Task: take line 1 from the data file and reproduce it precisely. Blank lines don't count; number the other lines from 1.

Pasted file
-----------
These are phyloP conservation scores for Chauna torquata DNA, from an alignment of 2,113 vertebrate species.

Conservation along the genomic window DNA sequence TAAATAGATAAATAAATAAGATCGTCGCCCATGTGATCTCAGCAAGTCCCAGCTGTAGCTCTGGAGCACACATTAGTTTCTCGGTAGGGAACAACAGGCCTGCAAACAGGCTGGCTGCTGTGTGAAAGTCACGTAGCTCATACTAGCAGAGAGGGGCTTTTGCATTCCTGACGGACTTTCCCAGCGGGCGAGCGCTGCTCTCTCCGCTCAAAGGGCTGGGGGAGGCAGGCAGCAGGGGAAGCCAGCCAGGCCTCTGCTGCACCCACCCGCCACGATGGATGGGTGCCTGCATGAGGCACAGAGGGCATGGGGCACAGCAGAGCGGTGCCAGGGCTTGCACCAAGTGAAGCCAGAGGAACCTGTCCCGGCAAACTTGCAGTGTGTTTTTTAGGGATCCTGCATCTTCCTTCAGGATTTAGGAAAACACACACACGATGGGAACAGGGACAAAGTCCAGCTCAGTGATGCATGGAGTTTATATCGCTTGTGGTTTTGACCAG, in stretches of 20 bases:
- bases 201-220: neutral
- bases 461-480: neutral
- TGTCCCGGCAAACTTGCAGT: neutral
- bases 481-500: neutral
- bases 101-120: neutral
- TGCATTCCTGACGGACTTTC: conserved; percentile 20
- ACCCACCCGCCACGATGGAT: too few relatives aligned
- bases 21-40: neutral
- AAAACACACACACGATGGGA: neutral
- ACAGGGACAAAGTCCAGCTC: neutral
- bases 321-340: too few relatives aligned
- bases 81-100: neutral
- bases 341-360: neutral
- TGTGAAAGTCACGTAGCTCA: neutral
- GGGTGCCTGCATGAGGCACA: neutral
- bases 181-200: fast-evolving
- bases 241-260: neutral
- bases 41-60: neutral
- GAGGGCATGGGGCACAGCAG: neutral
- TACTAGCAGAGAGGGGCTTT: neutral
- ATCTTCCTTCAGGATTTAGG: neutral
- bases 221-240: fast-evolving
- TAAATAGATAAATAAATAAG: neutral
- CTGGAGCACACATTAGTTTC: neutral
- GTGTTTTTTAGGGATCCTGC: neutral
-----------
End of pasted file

These are phyloP conservation scores for Chauna torquata DNA, from an alignment of 2,113 vertebrate species.